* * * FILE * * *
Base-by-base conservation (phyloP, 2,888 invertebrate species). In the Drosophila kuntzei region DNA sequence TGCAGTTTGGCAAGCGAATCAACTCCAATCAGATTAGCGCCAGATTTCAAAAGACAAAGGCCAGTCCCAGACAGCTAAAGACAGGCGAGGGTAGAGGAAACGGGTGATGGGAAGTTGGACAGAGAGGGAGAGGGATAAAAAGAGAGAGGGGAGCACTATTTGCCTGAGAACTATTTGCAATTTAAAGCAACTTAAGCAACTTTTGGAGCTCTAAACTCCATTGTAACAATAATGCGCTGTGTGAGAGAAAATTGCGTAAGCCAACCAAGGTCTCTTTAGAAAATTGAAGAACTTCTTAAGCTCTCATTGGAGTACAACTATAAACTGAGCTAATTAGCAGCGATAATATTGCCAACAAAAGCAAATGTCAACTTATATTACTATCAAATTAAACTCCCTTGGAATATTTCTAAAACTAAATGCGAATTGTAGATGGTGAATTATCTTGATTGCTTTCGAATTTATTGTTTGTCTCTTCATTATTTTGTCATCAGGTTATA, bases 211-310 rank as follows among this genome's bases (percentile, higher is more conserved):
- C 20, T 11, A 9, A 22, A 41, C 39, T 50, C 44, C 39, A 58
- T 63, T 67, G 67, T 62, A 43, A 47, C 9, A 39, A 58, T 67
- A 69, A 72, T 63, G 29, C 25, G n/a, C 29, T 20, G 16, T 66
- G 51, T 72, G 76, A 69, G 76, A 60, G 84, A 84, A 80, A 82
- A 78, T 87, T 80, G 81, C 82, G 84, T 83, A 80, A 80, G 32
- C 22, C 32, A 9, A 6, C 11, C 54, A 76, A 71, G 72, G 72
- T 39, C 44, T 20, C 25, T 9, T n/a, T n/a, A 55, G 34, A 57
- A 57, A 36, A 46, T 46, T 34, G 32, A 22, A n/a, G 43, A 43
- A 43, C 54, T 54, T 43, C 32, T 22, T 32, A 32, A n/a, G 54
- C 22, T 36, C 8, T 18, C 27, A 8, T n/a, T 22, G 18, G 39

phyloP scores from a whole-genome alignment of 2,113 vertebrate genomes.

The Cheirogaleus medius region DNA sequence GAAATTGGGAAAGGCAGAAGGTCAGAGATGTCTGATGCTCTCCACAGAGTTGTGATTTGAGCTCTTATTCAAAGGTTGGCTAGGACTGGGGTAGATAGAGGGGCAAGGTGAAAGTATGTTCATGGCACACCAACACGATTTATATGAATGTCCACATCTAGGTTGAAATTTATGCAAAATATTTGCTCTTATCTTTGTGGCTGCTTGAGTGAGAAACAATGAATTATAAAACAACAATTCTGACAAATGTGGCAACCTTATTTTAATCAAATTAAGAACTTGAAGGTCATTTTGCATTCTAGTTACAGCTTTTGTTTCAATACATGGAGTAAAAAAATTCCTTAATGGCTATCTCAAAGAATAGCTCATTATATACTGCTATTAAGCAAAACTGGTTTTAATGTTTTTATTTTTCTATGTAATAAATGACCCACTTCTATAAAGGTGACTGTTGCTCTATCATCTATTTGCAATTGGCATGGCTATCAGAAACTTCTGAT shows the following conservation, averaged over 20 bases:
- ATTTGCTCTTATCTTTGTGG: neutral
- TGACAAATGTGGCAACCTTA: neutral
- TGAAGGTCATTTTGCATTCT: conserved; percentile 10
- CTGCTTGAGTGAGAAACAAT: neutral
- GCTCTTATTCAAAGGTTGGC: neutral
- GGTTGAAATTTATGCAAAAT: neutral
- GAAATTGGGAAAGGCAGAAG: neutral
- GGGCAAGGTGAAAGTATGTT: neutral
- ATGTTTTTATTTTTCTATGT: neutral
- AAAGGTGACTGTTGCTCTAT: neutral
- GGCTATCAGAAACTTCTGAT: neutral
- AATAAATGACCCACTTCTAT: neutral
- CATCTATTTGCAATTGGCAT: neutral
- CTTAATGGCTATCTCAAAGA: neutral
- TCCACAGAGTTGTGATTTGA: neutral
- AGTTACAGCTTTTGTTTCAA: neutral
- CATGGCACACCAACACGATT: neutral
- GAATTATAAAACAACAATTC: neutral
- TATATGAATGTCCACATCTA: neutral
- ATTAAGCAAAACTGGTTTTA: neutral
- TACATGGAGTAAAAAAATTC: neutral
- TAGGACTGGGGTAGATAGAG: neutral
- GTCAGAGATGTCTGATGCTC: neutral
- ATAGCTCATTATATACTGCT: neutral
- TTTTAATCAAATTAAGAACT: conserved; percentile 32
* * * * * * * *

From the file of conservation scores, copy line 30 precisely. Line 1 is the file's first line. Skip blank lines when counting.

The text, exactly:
- CATGGCACACCAACACGATT: neutral